It was your 80th birthday and it was the first time I had ever seen you cry.
The family gathered around the dinner table in your apartment, not sure how we all managed to fit in there, but we made it work. We had family come up in from Puerto Rico. We all knew the disease would grow worse so we threw you this party while you were still you. You were not big on celebrations or gifts. My mom did not listen. She invited everyone and they all came. This showed how loved you were and how influential you were in our lives.
My mom bought you a vanilla cake which you loved. You sat at the head of the table. You wore a blue shirt with white polka dots. Your hair was brushed back and your nails polished. You sat with your hands in your lap under the table and you were looking down. I don’t think you liked the crowd very much. We all stood there taking pictures, but I didn’t. I stood there watching you; your every move. I kept thinking to myself, “Abuela, smile, it’s your birthday.”
I wish I knew what you were thinking in that very moment. You knew you were not yourself and you did not want your family to see you like this. I wanted so badly to take your pain from you and wish the sickness away. Everyone knew it would progressively get worse and we all wanted to savor our time together a little while longer. The doctor had given the prognosis and told us you would have moments where you would come in and out. You would shift back and forth between memories.
We sang you happy birthday. Certain family members said a few words and there was not a dry eye in the room. We shared laughs and tears. Our cousin from Puerto Rico wrote a story about you and how loved you were.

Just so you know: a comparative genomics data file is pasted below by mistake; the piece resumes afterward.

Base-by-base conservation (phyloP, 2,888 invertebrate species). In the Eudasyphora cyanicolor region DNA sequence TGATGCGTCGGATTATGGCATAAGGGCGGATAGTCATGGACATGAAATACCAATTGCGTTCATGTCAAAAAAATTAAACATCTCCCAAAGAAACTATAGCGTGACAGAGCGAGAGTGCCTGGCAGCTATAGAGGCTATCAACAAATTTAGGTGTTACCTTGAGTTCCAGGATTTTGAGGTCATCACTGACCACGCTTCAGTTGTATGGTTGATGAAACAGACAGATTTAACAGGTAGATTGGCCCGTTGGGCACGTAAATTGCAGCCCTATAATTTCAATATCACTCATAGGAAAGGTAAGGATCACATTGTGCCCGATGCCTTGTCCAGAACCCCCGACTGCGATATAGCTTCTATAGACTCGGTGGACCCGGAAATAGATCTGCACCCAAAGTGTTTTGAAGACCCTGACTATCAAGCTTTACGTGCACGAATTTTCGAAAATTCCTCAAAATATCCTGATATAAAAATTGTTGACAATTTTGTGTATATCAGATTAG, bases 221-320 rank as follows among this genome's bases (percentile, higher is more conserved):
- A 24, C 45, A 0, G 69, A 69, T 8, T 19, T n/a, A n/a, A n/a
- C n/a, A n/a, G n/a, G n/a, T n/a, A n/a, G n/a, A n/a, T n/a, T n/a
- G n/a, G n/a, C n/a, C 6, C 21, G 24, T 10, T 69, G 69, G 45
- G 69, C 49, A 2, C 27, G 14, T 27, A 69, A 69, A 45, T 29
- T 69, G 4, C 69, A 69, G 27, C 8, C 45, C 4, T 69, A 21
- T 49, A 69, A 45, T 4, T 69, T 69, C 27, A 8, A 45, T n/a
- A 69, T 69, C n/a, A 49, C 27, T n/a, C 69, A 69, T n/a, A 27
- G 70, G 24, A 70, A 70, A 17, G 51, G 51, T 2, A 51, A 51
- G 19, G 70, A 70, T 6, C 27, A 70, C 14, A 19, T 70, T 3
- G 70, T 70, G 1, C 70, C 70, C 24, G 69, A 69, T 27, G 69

It was silent as she spoke. She paused during certain points to catch her breath and hold back the tears she knew would form. The words she spoke were full of warmth and love, but even still, they did not capture the woman you were and the influence you had on this family. I do not think any words can really do you justice, Abuela.
Then it happened. You raised your hand from beneath the table and you covered your eyes. You were crying. You were overwhelmed. Were you sad? Happy? I wish I knew.
This memory has been etched into my brain. I had to make sense of it, listen to my instinct, and write the story.
Such a cruel disease for the strongest, kindest woman we all knew. The Alzheimer’s ate away at your mind, body, and soul. With each bite it took more of you. Your ability to walk, your ability to eat, your ability to talk, your ability to embrace us in a hug and tell us you loved us. Your body grew thinner and colder. And with each passing moment, you were losing yourself and becoming weaker. We did everything we could to keep you here with us.
We would never be the same without you and I think we all have been a little broken ever since you left us.
But you gave me the strength. You taught me how to be strong even when I feel like my feet cannot carry me anymore. How to keep pushing forward. How to have faith that these dark times do not last.
You saved us all.